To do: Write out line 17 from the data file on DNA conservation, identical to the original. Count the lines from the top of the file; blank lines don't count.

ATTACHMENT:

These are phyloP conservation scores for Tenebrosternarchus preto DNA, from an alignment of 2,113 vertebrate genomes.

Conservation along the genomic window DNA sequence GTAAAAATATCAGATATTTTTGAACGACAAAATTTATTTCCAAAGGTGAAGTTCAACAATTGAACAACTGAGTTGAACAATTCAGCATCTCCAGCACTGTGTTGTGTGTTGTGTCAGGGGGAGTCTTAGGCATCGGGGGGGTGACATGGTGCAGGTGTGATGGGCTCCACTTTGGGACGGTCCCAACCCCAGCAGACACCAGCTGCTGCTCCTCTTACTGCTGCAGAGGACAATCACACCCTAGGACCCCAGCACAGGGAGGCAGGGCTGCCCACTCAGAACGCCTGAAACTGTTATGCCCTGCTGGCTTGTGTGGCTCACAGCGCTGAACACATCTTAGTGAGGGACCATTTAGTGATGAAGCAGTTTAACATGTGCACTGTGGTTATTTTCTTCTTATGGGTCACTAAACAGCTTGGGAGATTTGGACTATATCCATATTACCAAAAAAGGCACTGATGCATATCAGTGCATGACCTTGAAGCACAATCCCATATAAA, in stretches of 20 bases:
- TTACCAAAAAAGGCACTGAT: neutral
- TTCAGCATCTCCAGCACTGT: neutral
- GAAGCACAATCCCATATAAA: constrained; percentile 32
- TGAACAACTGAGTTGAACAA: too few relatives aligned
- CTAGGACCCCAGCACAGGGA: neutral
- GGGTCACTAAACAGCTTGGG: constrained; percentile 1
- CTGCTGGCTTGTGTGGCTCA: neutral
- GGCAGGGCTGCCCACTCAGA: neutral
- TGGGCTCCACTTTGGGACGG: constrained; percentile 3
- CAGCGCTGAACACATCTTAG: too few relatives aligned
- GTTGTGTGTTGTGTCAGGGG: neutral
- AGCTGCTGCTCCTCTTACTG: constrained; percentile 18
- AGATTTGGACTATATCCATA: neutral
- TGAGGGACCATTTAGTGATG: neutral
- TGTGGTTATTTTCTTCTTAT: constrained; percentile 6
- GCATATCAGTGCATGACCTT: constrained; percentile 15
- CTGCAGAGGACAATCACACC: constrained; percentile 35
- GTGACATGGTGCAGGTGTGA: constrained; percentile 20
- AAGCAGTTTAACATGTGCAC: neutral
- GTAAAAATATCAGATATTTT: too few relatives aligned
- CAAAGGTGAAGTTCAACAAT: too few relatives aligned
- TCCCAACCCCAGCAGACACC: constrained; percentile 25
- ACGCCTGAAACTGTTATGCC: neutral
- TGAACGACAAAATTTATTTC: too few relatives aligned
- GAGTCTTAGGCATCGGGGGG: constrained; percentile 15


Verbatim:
- TGTGGTTATTTTCTTCTTAT: constrained; percentile 6